Top news websites including the BBC, the New York Times and MSN were hit over the weekend by a co-ordinated malware campaign. Delivered through the advertising networks used by the sites, the malvertising attack aimed to install ransomware on victims' computers.
On-site ads are far from loved, hence the prevalence of ad-blocking tools. But as well as being an annoyance, online ads can also pose a serious security risk - something highlighted by this attack. The infected ads redirected people to servers hosting the Angler exploit kit and was engineered to target US-based web users.
With a footprint measured in billions of readers, the sites - including MSN, the BBC, the New York Times, AOL and Newsweek - were hit with a rash of malicious traffic from two rogue domains, TRACKMYTRAFFIC.BIZ and TALK915.PW. the malvertising campaign affected four major ad networks - Google, AppNexus, AOL and Rubicon - and caused what MalwareBytes calls a "huge spike in malicious activity".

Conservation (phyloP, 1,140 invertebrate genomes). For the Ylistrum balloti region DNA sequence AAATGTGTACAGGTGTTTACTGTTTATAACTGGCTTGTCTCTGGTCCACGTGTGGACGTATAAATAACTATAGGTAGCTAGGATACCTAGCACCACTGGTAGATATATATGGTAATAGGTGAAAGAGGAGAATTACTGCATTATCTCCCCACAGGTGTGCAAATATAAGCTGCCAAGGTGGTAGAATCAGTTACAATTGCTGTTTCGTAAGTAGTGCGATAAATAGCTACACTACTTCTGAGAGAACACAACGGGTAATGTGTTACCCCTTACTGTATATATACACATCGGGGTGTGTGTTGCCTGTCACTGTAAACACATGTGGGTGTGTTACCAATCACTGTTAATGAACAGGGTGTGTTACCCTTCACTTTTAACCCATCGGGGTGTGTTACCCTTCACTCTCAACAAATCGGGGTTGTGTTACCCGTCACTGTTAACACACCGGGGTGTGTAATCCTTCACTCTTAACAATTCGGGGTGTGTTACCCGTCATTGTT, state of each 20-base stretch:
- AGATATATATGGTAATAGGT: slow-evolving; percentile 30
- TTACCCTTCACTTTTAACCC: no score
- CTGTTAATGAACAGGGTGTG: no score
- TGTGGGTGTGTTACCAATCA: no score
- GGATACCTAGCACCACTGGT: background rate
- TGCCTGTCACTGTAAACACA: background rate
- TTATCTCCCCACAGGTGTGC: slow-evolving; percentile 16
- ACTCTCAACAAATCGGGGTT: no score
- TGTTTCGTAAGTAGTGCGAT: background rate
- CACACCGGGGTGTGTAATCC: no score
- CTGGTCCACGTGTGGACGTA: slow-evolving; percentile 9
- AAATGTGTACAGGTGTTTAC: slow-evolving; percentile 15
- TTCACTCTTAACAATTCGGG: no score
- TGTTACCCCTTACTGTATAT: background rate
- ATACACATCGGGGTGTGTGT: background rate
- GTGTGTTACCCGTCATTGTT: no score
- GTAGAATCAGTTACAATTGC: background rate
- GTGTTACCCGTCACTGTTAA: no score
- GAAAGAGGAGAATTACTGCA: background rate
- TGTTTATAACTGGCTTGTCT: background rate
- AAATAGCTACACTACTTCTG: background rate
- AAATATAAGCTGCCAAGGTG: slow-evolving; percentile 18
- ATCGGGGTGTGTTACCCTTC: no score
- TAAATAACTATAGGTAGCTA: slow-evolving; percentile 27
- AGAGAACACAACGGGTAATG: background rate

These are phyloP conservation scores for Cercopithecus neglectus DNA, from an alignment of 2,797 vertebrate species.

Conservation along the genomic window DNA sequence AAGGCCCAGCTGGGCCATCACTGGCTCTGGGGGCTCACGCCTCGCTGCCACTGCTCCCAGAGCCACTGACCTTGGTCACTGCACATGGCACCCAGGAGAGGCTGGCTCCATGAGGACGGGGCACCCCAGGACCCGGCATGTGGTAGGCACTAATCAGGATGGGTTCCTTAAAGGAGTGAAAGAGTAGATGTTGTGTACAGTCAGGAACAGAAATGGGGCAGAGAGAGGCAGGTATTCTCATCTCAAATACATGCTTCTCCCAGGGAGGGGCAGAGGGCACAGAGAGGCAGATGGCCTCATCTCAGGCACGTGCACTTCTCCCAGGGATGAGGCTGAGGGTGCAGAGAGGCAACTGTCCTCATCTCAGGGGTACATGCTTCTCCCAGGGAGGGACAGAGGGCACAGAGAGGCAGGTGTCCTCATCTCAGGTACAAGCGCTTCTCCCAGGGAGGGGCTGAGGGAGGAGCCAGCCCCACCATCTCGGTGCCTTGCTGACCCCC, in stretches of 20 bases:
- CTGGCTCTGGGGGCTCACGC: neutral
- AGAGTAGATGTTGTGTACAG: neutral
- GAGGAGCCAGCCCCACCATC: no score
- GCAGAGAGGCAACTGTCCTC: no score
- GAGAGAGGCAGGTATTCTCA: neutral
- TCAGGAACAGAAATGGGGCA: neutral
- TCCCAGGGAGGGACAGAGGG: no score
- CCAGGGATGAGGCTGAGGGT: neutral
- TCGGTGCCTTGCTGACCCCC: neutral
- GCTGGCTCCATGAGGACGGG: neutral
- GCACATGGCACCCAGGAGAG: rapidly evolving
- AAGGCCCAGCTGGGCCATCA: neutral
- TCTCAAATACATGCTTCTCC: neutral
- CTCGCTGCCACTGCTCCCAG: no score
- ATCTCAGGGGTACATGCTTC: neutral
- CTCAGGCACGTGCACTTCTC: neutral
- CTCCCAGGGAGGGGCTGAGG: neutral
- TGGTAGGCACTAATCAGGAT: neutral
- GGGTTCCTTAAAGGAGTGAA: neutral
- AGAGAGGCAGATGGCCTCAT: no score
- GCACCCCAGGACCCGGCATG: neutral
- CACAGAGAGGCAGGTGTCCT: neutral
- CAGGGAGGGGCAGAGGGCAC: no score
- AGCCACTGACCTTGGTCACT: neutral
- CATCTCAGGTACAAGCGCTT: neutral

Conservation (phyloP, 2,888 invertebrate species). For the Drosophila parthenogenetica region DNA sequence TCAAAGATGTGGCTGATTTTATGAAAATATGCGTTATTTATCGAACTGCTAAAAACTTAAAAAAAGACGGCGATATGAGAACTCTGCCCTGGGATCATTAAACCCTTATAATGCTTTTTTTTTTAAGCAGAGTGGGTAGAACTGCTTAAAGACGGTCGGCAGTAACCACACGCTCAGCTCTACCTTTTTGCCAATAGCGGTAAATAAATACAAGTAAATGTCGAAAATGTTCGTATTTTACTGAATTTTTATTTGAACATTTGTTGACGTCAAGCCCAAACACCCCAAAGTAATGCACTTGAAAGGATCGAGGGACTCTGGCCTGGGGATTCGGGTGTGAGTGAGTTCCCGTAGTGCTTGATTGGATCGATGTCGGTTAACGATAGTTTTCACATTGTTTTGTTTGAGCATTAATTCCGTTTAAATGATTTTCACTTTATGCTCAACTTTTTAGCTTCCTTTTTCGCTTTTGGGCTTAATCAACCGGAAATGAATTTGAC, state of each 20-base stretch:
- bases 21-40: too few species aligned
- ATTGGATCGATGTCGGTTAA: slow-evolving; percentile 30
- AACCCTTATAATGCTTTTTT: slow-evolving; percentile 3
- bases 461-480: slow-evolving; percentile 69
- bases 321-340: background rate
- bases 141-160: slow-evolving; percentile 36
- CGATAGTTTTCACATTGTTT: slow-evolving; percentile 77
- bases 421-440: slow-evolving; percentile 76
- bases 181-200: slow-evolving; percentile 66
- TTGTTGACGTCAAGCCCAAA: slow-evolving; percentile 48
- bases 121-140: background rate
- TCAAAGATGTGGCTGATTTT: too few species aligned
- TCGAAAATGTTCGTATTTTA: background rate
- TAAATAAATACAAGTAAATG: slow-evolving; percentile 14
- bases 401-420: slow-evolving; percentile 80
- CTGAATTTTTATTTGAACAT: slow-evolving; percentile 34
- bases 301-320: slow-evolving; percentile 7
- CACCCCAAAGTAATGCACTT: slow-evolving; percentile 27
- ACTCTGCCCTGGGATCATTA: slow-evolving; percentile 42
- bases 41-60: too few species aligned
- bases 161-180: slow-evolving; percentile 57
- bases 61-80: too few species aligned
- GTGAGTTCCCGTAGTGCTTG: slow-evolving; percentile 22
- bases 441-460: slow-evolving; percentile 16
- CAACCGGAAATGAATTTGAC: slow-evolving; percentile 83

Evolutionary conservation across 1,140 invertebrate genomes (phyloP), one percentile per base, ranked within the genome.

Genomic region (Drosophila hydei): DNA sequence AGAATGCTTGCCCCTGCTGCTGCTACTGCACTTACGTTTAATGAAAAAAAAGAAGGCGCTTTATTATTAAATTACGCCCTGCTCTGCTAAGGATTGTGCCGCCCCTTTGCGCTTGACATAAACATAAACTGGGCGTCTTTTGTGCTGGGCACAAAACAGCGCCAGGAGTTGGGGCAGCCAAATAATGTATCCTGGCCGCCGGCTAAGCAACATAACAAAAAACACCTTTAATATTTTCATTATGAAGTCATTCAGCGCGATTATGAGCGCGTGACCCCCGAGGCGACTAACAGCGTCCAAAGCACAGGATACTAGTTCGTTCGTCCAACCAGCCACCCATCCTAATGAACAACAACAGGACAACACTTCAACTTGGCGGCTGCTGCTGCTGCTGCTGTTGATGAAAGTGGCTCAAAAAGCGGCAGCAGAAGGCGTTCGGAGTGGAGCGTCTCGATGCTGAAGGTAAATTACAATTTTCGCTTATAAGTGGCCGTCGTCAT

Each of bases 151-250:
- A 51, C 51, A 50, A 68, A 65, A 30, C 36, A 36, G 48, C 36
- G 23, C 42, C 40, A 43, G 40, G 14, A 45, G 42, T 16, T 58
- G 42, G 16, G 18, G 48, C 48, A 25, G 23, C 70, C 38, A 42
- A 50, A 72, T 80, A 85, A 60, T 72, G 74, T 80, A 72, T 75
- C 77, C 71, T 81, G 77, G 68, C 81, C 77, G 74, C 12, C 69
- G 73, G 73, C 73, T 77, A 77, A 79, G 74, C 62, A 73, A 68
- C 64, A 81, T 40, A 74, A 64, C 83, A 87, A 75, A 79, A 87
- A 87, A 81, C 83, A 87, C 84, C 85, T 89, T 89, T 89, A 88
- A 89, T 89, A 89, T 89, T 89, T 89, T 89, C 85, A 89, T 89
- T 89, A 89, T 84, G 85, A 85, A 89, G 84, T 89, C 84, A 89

Researchers from Trustwave say that those behind the attack had managed to take control of an ad delivery domain, thereby making it possible to hit so many high-profile websites in one fell swoop.
It's not clear how many people were adversely affected by the malvertising attack, but anyone who fell victim will have found their data encrypted and held to ransom until a Bitcoin payment was delivered to the perpetrators.